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I’ve met a lot of people since I moved to California over 20 years ago, but one who has endured as a close and dear friend is Christelle Tachon.

I sat down for an intimate chat with her last month and fortunately had the cameras rolling.  What we captured is funny, intimate and emotional — a testament to a pair of friends who care deeply for one another. Read more on Blog…

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Trump’s Just Say No Campaign

Patients often try to discuss politics with me and I always avoid it the best I can.

I don’t care what folks believe, for here in the U-S-of-A I will not stop believing that every one of us has the right to choose.  I try to tell them I am about as apolitical a human as they are going to find.

Should they want to push me into a corner and find out if I am “left” or “right,” I try to convince them that I grew up in Boston and so am “fairly liberal,” or remind them I am a veteran of the United States Army Medical Corps, which is usually enough to make me pass for “conservative.” Read more on Reviving The Failed “Just Say No” Drug Campaign…

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Sexual harassment has been making the news lately.  Dozens of powerful men in Hollywood (especially) and business and government are being accused of misconduct by vulnerable young women (and men in some cases).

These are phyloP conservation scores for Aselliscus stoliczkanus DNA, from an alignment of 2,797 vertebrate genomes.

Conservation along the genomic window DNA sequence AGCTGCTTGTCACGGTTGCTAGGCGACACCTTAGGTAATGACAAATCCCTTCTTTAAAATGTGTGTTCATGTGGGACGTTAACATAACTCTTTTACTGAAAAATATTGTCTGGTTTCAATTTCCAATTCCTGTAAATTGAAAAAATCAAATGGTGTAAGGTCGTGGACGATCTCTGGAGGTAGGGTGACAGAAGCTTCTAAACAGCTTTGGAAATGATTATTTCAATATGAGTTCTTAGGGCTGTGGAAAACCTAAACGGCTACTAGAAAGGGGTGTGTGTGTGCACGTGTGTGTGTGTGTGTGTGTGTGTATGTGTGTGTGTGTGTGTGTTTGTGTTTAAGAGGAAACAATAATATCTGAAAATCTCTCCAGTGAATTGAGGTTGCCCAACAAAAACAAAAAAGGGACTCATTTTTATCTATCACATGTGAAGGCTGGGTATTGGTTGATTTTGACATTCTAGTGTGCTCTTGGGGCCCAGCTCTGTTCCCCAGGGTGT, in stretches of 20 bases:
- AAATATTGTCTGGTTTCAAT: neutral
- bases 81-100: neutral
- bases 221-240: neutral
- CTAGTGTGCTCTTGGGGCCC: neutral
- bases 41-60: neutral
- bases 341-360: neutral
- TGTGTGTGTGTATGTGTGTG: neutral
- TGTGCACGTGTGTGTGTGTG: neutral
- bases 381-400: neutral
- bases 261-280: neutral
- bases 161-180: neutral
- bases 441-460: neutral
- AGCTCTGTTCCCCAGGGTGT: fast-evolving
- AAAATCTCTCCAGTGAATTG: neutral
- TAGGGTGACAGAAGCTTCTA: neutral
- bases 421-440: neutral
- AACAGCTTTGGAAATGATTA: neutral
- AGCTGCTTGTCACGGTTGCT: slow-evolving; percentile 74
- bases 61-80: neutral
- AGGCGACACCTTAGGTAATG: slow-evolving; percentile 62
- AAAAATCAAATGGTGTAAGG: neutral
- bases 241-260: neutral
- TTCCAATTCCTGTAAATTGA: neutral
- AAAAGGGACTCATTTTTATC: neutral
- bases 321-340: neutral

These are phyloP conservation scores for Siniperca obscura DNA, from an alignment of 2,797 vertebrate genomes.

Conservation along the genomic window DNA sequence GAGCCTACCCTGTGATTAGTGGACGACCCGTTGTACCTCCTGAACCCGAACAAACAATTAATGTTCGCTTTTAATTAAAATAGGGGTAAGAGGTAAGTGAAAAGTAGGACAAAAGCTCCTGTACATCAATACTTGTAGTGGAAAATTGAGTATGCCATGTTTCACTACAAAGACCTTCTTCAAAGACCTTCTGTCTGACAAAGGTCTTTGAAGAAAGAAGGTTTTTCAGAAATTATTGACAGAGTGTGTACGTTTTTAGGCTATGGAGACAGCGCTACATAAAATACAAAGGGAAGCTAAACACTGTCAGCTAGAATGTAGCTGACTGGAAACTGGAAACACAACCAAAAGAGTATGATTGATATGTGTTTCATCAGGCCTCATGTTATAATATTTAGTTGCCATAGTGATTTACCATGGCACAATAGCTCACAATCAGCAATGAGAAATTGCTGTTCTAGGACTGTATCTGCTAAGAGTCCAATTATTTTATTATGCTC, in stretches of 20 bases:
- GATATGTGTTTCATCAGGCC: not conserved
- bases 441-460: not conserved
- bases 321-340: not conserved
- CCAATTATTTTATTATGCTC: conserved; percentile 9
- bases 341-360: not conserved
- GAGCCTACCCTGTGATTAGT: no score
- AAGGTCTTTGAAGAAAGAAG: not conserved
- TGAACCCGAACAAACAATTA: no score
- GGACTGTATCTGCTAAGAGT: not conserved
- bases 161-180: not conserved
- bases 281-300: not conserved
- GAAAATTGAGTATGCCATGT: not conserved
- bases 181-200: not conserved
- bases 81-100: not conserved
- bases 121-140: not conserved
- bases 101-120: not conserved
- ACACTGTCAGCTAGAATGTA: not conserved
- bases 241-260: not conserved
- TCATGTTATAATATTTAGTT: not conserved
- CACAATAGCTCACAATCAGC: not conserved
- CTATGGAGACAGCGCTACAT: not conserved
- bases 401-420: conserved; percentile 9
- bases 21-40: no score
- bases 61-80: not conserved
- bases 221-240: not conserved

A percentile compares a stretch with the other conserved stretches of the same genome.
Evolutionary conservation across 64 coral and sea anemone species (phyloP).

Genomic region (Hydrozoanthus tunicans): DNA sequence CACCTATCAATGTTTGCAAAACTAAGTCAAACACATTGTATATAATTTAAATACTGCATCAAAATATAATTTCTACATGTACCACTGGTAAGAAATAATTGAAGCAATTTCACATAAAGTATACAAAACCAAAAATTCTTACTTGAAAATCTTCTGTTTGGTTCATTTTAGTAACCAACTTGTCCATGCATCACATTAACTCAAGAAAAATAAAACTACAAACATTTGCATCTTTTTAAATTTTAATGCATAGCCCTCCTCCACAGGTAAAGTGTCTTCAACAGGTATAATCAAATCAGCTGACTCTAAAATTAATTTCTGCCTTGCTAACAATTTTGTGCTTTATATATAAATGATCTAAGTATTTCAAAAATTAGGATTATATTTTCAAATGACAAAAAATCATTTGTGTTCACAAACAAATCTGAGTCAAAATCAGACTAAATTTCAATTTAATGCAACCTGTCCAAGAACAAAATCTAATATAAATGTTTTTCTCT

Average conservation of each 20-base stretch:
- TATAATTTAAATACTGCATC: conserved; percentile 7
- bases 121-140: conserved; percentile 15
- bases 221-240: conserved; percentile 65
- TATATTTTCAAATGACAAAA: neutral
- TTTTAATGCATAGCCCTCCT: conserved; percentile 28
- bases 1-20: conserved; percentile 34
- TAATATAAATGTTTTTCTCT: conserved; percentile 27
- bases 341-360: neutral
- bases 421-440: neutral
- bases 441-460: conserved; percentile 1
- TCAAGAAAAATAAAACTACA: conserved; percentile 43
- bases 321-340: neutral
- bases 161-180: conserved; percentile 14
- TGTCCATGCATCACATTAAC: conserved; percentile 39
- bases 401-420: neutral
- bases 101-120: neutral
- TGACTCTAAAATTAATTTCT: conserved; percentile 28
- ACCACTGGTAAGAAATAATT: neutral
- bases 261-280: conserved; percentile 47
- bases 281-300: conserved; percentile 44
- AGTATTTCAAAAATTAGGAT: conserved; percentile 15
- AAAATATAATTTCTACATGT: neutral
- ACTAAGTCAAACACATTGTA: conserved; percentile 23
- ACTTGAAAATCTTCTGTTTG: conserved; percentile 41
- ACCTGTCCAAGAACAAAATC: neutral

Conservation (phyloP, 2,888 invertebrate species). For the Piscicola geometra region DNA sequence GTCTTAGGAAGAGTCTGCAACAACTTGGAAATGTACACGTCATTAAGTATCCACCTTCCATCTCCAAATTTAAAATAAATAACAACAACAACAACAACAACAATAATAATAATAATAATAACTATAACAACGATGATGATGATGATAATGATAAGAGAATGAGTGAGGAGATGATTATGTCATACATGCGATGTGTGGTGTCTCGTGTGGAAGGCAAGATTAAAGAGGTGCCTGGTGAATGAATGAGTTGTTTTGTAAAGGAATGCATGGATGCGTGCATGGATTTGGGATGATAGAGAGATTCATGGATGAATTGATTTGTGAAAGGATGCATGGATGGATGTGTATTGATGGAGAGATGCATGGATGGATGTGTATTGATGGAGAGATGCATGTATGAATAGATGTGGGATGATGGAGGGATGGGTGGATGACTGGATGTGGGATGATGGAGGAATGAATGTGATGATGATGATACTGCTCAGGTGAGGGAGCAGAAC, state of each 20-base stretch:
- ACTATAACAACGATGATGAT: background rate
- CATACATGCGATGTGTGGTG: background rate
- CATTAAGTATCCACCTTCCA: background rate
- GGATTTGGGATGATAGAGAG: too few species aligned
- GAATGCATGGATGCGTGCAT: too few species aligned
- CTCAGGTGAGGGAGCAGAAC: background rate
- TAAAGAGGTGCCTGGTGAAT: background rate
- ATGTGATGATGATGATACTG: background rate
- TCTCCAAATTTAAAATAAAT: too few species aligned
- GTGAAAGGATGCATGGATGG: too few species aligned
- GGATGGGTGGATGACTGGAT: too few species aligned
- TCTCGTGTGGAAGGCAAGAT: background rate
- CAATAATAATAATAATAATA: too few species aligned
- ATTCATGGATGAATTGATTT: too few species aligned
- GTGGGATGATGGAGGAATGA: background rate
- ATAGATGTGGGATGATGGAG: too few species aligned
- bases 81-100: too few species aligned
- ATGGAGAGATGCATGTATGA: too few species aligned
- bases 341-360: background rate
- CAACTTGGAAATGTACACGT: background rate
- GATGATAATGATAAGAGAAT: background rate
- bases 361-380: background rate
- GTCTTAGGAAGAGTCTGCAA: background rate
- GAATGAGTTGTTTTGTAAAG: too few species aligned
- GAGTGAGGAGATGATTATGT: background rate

Post Traumatic Stress Disorder can result from any trauma. Car accidents, animal attacks, a bad fall — not just sexual assault or war.

A high-school student doing a report for school recently wrote to me asking about PTSD.  I thought my answers might be of interest to others, so I’m sharing them with you. Read more on Student Questions About PTSD…

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Down with oversimplification. I have no interest in seeing life resolved to “yes” or “no” questions. This is what “mass media” seems to be doing. I hate, for example, people who agonize trying to decide if I am “conservative” or “liberal.”  If a patient tries to focus on this sort of thing (and it is amazing how often they do) it is not too tough to find out what they want me to be and to convince them that I’m exactly what they want me to be.  (It usually involves either telling them I am a veteran of the U.S.Army or telling them I went to undergraduate university in Boston.) Read more on It Is Not A “Yes” Or “No” Question…

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I’m on my way to shoot a video with my dear friend Christelle Tachon that will end up on my new podcast site.  This is actually the second time I will have filmed with Christelle, and the first episode with her is nearly completed in the editing process.

Read more on New Podcast Is Available — Mona Jones, Part 2…